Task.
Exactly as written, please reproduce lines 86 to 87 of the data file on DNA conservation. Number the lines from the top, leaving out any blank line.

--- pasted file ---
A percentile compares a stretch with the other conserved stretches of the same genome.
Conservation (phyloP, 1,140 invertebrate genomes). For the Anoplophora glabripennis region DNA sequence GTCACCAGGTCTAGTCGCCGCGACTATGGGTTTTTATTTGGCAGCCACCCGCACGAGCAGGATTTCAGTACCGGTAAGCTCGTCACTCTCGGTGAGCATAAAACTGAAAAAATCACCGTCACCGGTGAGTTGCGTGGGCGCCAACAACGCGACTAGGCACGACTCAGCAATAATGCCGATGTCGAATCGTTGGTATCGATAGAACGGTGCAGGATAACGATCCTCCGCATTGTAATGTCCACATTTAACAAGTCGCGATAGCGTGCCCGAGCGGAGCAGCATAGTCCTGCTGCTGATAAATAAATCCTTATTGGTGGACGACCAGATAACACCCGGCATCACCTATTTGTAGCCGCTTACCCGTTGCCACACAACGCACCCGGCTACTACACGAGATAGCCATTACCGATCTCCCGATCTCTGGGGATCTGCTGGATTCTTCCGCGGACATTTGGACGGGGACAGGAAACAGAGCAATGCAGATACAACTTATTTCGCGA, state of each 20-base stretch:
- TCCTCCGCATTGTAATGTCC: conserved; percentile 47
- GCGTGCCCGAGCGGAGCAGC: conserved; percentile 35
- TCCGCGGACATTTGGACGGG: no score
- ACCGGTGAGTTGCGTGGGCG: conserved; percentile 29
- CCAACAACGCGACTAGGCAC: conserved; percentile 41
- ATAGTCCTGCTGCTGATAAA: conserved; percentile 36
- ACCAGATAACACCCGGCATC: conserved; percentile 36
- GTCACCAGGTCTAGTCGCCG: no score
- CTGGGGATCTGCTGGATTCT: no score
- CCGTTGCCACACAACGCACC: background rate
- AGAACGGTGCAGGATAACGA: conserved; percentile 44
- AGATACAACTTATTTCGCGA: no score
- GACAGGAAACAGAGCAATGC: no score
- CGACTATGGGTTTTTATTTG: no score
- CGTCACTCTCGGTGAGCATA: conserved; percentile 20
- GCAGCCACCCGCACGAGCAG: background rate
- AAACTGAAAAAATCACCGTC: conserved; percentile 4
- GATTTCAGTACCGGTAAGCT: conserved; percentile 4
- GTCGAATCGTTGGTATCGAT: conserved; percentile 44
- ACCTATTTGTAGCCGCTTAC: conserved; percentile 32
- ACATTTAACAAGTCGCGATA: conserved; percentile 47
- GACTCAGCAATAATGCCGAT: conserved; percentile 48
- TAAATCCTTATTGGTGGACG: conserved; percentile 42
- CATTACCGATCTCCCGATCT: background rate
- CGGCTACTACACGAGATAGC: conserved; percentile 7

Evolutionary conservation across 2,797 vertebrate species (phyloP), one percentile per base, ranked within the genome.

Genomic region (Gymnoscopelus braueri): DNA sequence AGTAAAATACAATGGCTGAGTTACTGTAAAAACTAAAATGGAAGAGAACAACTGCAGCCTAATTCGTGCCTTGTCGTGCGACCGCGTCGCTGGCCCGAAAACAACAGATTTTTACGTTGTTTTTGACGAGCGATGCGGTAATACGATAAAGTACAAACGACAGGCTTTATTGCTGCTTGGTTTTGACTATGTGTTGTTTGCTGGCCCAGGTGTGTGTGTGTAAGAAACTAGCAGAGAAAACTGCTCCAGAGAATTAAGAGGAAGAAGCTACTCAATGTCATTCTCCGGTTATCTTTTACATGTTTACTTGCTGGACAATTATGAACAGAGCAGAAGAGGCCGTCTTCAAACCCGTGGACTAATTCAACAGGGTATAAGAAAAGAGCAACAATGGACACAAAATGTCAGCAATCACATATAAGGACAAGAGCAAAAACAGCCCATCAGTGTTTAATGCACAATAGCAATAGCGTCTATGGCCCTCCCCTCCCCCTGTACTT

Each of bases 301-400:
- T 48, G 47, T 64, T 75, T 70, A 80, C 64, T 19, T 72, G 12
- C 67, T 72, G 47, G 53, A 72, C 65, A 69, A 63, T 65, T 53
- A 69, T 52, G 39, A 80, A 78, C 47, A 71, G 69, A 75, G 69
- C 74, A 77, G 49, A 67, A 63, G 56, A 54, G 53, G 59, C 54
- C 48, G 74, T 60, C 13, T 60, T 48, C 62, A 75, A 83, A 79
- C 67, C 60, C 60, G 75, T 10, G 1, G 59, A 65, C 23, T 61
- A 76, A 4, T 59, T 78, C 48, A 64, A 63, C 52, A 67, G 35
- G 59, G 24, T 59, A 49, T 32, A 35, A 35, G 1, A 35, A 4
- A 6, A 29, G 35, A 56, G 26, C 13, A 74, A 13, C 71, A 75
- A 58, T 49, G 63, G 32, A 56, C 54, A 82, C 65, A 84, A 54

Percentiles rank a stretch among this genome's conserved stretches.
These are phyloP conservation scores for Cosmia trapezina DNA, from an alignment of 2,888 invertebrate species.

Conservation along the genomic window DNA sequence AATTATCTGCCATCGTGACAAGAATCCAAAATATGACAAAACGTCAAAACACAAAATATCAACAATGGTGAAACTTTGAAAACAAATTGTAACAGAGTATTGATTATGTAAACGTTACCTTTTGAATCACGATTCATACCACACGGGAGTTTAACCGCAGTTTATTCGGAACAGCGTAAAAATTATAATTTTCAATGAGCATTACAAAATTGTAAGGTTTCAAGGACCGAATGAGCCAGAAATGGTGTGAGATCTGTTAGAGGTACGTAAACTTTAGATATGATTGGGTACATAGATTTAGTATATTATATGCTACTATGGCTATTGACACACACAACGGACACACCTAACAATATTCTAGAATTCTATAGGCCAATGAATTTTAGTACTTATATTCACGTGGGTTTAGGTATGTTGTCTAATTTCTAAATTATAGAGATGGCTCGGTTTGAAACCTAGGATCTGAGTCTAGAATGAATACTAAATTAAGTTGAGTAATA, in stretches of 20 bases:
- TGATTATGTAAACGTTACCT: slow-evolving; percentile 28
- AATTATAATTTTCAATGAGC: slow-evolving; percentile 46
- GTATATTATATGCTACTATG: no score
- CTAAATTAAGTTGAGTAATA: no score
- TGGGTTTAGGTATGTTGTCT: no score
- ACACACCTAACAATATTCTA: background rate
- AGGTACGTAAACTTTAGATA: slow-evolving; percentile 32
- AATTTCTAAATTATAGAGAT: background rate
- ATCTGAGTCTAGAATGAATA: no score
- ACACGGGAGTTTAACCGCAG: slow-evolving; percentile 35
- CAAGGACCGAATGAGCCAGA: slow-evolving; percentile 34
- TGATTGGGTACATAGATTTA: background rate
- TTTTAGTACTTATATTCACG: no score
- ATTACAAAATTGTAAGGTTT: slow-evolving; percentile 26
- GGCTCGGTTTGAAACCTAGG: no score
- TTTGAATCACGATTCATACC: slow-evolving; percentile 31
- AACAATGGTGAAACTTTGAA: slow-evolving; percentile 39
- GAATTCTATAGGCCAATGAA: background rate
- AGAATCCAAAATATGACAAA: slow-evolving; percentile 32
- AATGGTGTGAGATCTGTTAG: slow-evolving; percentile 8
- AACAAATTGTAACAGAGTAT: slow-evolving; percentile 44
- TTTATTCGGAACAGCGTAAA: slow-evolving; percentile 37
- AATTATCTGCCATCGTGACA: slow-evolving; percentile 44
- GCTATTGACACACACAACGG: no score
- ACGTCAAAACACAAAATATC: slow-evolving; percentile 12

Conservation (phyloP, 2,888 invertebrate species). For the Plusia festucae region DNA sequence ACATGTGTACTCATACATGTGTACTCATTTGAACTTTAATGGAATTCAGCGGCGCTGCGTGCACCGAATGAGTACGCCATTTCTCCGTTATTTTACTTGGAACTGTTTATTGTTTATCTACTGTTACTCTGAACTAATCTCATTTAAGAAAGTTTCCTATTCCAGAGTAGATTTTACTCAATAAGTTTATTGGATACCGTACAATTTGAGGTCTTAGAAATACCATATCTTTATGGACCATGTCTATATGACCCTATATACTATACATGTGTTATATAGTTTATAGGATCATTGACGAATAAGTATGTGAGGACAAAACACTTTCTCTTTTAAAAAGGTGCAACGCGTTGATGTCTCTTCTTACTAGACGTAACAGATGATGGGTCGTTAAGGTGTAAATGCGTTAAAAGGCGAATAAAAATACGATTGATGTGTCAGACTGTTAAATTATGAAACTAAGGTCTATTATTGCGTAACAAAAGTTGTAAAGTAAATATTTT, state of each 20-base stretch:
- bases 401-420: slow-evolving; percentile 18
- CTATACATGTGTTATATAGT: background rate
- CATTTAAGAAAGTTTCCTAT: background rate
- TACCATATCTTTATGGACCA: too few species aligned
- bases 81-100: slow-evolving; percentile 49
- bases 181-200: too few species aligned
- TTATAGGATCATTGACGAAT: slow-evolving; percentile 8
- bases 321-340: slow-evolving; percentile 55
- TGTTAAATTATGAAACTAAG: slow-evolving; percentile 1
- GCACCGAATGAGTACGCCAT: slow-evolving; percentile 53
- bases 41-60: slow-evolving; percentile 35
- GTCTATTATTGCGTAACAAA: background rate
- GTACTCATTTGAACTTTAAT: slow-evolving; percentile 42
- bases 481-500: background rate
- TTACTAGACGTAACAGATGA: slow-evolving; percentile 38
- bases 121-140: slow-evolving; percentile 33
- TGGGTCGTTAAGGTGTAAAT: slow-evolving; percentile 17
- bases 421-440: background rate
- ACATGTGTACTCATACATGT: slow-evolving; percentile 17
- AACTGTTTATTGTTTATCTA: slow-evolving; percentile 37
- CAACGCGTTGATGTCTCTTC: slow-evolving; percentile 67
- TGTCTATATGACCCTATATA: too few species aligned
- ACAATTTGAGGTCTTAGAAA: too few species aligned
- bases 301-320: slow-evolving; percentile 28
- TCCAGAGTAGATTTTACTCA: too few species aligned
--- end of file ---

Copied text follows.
- TGGGTCGTTAAGGTGTAAAT: slow-evolving; percentile 17
- bases 421-440: background rate